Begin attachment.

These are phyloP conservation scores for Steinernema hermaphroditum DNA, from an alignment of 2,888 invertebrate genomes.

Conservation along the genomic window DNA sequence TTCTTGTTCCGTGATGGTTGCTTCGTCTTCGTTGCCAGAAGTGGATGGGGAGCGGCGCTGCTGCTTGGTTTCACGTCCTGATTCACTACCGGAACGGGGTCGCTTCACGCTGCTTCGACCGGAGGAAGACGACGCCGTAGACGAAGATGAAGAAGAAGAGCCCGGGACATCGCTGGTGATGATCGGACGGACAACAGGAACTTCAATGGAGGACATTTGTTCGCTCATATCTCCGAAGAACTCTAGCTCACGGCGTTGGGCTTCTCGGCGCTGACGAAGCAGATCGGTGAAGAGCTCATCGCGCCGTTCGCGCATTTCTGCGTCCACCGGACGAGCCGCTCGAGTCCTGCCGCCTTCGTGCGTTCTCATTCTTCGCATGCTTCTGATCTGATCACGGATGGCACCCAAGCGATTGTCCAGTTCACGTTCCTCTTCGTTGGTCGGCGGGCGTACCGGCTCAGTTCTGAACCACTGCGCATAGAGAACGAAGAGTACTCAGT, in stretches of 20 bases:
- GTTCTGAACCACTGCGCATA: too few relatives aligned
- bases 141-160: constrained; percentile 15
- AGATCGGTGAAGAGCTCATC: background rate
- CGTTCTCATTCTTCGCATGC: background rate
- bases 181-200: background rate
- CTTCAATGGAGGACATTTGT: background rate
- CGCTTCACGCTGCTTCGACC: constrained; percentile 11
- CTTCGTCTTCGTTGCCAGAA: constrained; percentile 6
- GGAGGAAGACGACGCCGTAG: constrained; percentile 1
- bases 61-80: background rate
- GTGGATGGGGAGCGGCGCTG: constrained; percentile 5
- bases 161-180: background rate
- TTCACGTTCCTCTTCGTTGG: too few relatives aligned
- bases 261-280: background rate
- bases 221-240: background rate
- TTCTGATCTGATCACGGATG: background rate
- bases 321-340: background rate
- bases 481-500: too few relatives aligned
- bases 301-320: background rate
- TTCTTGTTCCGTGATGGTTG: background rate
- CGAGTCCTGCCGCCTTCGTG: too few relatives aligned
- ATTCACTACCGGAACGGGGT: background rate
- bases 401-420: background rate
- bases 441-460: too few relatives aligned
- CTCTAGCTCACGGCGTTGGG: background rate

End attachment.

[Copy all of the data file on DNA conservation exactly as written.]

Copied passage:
These are phyloP conservation scores for Steinernema hermaphroditum DNA, from an alignment of 2,888 invertebrate genomes.

Conservation along the genomic window DNA sequence TTCTTGTTCCGTGATGGTTGCTTCGTCTTCGTTGCCAGAAGTGGATGGGGAGCGGCGCTGCTGCTTGGTTTCACGTCCTGATTCACTACCGGAACGGGGTCGCTTCACGCTGCTTCGACCGGAGGAAGACGACGCCGTAGACGAAGATGAAGAAGAAGAGCCCGGGACATCGCTGGTGATGATCGGACGGACAACAGGAACTTCAATGGAGGACATTTGTTCGCTCATATCTCCGAAGAACTCTAGCTCACGGCGTTGGGCTTCTCGGCGCTGACGAAGCAGATCGGTGAAGAGCTCATCGCGCCGTTCGCGCATTTCTGCGTCCACCGGACGAGCCGCTCGAGTCCTGCCGCCTTCGTGCGTTCTCATTCTTCGCATGCTTCTGATCTGATCACGGATGGCACCCAAGCGATTGTCCAGTTCACGTTCCTCTTCGTTGGTCGGCGGGCGTACCGGCTCAGTTCTGAACCACTGCGCATAGAGAACGAAGAGTACTCAGT, in stretches of 20 bases:
- GTTCTGAACCACTGCGCATA: too few relatives aligned
- bases 141-160: constrained; percentile 15
- AGATCGGTGAAGAGCTCATC: background rate
- CGTTCTCATTCTTCGCATGC: background rate
- bases 181-200: background rate
- CTTCAATGGAGGACATTTGT: background rate
- CGCTTCACGCTGCTTCGACC: constrained; percentile 11
- CTTCGTCTTCGTTGCCAGAA: constrained; percentile 6
- GGAGGAAGACGACGCCGTAG: constrained; percentile 1
- bases 61-80: background rate
- GTGGATGGGGAGCGGCGCTG: constrained; percentile 5
- bases 161-180: background rate
- TTCACGTTCCTCTTCGTTGG: too few relatives aligned
- bases 261-280: background rate
- bases 221-240: background rate
- TTCTGATCTGATCACGGATG: background rate
- bases 321-340: background rate
- bases 481-500: too few relatives aligned
- bases 301-320: background rate
- TTCTTGTTCCGTGATGGTTG: background rate
- CGAGTCCTGCCGCCTTCGTG: too few relatives aligned
- ATTCACTACCGGAACGGGGT: background rate
- bases 401-420: background rate
- bases 441-460: too few relatives aligned
- CTCTAGCTCACGGCGTTGGG: background rate